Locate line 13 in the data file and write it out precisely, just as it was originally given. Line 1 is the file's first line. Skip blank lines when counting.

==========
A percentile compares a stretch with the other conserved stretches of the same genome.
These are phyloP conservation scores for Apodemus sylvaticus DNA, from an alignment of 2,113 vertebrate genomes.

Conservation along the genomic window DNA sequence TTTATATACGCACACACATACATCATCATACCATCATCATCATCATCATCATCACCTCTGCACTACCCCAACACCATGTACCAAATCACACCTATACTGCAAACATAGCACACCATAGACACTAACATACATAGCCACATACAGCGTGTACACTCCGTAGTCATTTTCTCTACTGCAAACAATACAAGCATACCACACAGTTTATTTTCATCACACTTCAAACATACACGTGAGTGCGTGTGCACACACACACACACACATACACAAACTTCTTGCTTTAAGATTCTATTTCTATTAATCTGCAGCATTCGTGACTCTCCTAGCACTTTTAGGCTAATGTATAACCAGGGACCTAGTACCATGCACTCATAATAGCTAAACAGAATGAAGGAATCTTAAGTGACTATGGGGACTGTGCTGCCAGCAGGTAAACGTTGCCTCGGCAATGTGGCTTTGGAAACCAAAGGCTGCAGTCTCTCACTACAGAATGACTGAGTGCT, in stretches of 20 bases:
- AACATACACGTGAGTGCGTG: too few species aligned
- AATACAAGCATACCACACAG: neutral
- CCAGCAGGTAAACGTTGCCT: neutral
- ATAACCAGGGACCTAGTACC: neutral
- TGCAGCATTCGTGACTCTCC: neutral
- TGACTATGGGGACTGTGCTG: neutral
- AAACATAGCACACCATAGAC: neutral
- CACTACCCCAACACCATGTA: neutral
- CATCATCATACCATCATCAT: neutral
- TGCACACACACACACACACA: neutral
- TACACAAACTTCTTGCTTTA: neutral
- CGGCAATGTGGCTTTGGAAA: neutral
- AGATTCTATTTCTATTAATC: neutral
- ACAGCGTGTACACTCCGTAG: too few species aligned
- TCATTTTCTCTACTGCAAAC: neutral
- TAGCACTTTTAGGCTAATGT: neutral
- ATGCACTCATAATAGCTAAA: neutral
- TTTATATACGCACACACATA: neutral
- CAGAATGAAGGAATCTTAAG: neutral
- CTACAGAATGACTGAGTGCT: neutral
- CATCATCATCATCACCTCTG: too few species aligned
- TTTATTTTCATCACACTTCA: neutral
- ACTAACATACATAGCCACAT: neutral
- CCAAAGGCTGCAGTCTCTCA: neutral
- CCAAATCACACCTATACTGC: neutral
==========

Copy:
- TGCACACACACACACACACA: neutral